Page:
13 Civil Rights Organizations Share Their Red Lines for Canada’s Online Harms Proposal

If you thought Bill C-11 and Bill C-18 were bad, Canada’s forthcoming online harms bill makes them look like minor inconveniences.

To be clear, Bill C-11 is a very dangerous bill that would effectively abolish freedom of expression and that right into a privilege that is granted by the Canadian government. Bill C-18 would effectively eliminate freedom of the press by turning huge powers over to Canadian regulators and pick winners and losers in the journalism sector. They are very dire threats to the internet and how you use the internet every day. Yet, despite the Charter shredding implications of both bills, they pail in comparison to the online harms proposal.

We call this the “online harms proposal” because it hasn’t been tabled as a bill yet. However, in 2021, there was a “consultation” (or as a called it, a fraudsultation) where the Canadian government laid out what was going to be in the bill and asked the Canadian public to agree with it. We know this because documents later on revealed that anyone who disagreed with the position of the government were considered “non-allies” and the government was dissatisfied that so few people agreed with their approach.

Of course, when the consultation was going on and I read the documents, I had a heart attack at what the government was proposing. So, I quickly sent my response which I published publicly. I knew right away that if what the government was proposing became law, Freezenet, along with a huge portion of every other website operating in Canada, would be forced to shut down completely.

As time went on, others had the chance to assess what the government proposed, they joined in on this universal condemnation against the online harms proposal. Internationally, it was condemned by entities such as the Electronic Frontier Foundation (EFF) and Cory Doctorow. Within Canada, experts and organizations from a huge diverse array of backgrounds and experiences also joined in on the condemnation. If anything, my submission didn’t go far enough in condemning the proposal.

There are a huge number of concerns with the proposal and one of them is the 24 hour takedown requirements. If anything is considered “harmful”, then any anonymous user can flag something as “harmful”. The website would then have 24 hours to respond to the complaint. Failure to respond would mean the website faces a $10 million fine. There is no definition for how big the website is that would have to comply with such requirements. Further, what is considered “harmful” is left to the complaining party to decide. There is no concrete definition of what is considered “harmful”.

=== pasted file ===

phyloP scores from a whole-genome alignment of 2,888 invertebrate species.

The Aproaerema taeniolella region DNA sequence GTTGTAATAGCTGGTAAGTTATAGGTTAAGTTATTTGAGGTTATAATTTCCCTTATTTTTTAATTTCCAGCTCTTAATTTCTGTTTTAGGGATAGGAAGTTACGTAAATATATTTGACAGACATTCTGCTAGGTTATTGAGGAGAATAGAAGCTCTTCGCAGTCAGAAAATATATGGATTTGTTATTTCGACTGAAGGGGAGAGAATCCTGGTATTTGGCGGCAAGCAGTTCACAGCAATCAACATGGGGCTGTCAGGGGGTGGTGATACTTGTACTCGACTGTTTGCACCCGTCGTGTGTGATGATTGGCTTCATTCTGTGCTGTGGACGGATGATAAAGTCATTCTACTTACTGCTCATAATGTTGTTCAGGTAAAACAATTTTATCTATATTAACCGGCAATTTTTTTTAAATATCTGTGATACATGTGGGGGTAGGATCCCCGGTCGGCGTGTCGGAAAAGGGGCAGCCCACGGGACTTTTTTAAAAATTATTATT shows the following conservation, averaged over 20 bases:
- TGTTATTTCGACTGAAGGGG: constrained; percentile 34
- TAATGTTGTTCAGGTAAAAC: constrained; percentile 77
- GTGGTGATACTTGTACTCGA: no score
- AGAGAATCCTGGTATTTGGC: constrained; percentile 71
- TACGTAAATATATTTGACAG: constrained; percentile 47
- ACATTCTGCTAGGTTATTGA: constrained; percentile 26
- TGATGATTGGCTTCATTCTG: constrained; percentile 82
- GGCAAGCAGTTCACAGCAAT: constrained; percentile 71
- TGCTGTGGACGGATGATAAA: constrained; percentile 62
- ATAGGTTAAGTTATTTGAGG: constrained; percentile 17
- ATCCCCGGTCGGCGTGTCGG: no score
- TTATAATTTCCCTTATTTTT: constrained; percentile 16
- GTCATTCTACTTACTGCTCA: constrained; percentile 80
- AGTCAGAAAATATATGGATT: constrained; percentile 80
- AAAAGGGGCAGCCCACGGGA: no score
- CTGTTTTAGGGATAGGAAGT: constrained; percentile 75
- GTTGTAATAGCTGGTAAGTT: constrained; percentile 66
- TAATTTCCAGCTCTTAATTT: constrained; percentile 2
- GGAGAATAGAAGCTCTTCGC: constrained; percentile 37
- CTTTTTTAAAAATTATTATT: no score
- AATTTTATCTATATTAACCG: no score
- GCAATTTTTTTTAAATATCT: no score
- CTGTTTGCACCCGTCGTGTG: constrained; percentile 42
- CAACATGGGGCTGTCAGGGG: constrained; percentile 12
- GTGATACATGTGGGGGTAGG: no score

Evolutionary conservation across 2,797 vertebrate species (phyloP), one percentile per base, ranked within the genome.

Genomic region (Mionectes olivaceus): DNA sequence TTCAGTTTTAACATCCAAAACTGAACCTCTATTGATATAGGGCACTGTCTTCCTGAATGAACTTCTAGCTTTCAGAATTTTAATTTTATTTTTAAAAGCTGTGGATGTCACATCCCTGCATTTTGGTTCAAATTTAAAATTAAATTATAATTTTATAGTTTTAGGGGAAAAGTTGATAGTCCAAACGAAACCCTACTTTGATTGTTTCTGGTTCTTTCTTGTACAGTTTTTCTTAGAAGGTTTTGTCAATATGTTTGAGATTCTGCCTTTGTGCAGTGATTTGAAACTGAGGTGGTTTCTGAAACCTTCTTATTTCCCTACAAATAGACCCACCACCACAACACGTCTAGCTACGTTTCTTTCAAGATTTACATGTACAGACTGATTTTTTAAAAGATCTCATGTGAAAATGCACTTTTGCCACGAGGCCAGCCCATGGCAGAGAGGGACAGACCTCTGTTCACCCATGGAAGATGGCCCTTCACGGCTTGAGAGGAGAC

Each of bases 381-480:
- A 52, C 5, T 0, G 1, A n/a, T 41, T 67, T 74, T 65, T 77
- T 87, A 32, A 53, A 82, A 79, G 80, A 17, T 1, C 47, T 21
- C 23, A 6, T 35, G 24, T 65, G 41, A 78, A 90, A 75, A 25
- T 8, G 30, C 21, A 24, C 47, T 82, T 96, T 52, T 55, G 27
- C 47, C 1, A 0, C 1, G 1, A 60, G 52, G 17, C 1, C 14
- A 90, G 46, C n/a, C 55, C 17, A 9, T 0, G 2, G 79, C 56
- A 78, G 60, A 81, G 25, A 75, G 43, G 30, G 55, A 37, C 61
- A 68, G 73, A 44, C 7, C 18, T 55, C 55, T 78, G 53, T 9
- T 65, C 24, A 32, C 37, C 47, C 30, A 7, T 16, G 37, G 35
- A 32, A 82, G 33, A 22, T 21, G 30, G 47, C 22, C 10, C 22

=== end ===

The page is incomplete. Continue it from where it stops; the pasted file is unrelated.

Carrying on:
So, yes, Bill C-18 hurts a websites reach and potentially harms every news based website out there. The online harms proposal kills your website and every other website in the country. You’re simply not surviving a regime like that. It’s worth pointing out that the Canadian government has already been on the record as saying that online creators, in criticizing Bill C-11, are ‘spreading misinformation‘ whenever they criticize Bill C-11. So, you can very easily put two and two together and figure out that such a law could very easily be used as a weapon against critics of the government.

While the threats to domestic website is huge, simply offshoring your operation while residing in Canada will only get you so far. Another widely condemned aspect of the online harms proposal is the use of site blocking. The proposal envisions that all international website must follow with the Canadian governments insane flagging system. Failure to do so would mean that the government can order ISPs to block those websites entirely. At one point, we called it the “Great Firewall of Canada”.

While there are numerous other concerns about the online harms proposal, those two aspects alone should tell you why we consider this proposal the “final solution” to the internet or the Canadian government going nuclear on the internet. It is absolutely fatal to online innovation and, whats more, marginalized groups and organizations have condemned this because, to add insult to injury, this is all being done in their name.

Fortunately, there hasn’t been a whole lot of movement on this file, so we were able to focus on the disasters that were Bill C-11 and Bill C-18. While there still isn’t much in the way of movement on this file that we are aware of, Open Media has joined a dozen other human rights organizations in sharing what they are monitoring in the online harms proposal. They called these best practices and red lines:

Today, 13 civil society organizations released a joint statement addressed to the Minister of Canadian Heritage Pablo Rodriguez, outlining shared concerns and hopes for Canada’s upcoming online safety proposal. The letter urges the government to move cautiously when introducing legislation around illegal online content in Canada, and presents seven dangerous possibilities Canada’s legislation must avoid, as well as five positive recommendations for advancing Canadians’ privacy and freedom of expression.